Archaeological Finds and Historical Data
The Merneptah Stela (or stele-places Israelites in Canaan)

Flinders Petrie

Why was the Merneptah Stele a significant archaeological discovery? Merneptah was a Pharaoh who ruled over Egypt in the late 13th century B.C. The son of Ramesses the Great (Ramesses II), Merneptah was the fourth Pharaoh of the 19th Dynasty. The “Merneptah Stele” is the name given to a stone slab engraved with a description of Merneptah’s military victories in Africa and the Near East. It was discovered by renowned British archaeologist Flinders Petrie at Thebes in 1896. Read more about the Merneptah Stele

The Old Testament

THE Old Testament is a collection of selected writings composed and edited by members of the Hebrew-Jewish community between the twelfth century B.C. and the beginning of the Christian era. It includes such diverse materials as prophetic oracles, teachings of wise men, instructions of priests and ancient records of the royal courts. Some material is historical, some is legendary; some is
legalistic, some is didactic. For the most part the literature was written in
Hebrew, but a few passages were written in Aramaic, a kindred language which
came into common usage among the Jews during the post-Exilic era (after the
sixth century B.C.). Read more about the Old Testament Life and Literature by Gerald A. Larue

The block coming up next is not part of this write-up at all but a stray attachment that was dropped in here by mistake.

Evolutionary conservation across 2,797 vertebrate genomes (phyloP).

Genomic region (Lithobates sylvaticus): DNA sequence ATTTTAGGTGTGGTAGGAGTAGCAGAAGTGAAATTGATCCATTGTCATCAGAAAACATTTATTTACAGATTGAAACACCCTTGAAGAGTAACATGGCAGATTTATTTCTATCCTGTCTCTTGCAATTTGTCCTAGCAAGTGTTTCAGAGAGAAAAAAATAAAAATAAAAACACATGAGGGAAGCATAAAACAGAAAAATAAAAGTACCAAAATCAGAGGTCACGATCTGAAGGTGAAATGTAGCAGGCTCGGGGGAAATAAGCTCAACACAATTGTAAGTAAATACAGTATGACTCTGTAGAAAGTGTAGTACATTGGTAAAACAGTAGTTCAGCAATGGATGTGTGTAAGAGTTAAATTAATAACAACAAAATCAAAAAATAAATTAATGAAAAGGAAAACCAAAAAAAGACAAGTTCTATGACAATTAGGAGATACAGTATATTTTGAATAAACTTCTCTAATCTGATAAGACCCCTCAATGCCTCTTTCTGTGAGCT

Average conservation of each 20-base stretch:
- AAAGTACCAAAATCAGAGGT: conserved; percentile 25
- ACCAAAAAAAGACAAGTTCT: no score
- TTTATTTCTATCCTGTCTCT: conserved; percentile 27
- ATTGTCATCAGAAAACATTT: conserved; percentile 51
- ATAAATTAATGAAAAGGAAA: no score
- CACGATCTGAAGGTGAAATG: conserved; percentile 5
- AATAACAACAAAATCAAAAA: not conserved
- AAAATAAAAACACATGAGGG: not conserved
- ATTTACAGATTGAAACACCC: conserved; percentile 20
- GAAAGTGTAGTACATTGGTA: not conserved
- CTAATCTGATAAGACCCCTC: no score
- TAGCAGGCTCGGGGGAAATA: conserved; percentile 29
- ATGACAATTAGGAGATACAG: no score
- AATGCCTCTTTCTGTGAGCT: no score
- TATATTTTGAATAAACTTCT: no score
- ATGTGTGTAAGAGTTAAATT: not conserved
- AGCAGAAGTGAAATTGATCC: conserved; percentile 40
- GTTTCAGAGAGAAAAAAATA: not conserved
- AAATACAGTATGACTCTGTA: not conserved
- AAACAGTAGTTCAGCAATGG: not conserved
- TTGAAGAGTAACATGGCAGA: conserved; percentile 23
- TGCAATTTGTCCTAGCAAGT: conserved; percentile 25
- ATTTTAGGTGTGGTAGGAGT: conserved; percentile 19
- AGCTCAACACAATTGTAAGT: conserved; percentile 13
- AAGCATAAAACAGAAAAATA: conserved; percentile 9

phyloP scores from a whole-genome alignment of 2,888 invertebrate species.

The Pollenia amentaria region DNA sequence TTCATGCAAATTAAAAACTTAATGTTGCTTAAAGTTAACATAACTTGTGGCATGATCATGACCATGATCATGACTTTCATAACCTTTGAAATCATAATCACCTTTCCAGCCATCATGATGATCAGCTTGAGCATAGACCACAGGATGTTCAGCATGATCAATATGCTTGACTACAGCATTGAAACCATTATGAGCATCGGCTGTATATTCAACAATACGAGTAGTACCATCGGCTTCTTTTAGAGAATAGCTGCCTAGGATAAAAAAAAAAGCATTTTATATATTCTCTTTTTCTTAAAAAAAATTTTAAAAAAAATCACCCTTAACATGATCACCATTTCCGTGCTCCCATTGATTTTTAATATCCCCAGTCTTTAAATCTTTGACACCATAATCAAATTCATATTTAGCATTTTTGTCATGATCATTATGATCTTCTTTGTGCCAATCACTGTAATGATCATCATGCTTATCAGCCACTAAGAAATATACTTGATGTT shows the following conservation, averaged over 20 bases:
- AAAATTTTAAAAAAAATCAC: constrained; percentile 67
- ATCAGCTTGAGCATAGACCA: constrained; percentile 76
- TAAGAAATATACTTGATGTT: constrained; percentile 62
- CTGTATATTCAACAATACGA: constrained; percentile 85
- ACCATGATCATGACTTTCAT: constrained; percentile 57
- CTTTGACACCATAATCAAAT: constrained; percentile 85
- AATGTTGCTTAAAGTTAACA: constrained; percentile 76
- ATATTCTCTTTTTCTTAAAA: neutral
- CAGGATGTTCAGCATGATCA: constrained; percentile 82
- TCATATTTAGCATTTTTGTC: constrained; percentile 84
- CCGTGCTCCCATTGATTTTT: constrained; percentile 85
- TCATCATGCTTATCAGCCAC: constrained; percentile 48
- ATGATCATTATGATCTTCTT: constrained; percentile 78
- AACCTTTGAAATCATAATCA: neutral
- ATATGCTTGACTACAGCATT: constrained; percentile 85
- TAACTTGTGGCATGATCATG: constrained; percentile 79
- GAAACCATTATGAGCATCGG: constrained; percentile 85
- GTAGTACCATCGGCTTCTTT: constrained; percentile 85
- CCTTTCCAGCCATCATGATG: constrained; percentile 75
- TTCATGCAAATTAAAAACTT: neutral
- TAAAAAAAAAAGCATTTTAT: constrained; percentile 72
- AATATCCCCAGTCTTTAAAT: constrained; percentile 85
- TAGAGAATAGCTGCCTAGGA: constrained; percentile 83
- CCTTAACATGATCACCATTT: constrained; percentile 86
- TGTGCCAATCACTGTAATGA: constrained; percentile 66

Beersheba Altar

©Tim Bulkeley

As one enters the site today the first stones that one notices are not ancient, but a reconstructed large sandstone horned altar. The stones on which the reconstruction is based were found in the walls of the storehouses from stratum II. Since most of the stone used in these buildings was limestone the excavators noticed the anomalous blocks. Eventually it turned out that three of them had projections (like the "horns" of a horned altar) and a fourth looked as if a horn could have been chipped off. One of these stones had a serpent deeply cut into its surface. Other, similar stones were found in the repairs made to the glacis in this stratum. ~Tim Bulkeley

She-Shaman Burial

The Hebrew University of Jerusalem made a discovery on November 4, 2008 of a pair of tortoise shells. They were part of the funerary offerings recovered from the grave of a she-shaman from the Natufian period, some 12,000 years ago, at the Hilazon Tachtit archaeological site in the Western Galilee in northern Israel. Read more about the She-shaman

The Tombs of the Family in Law of King Herod

Ehud Netzer of Jerusalem's Hebrew University unearthed what he believed were the 2,000-year-old remains of two tombs which had held a wife and daughter-in-law of the biblical King Herod.


Historical Travels said...

The Old Testament talks about an era in which the truth will be hidden, which we are currently in. Practically speaking, that means that making "really interesting" finds is something that only occurs in Hollywood films.

Donte Gimbo said...

i found this very interesting !!!! Thanks a lot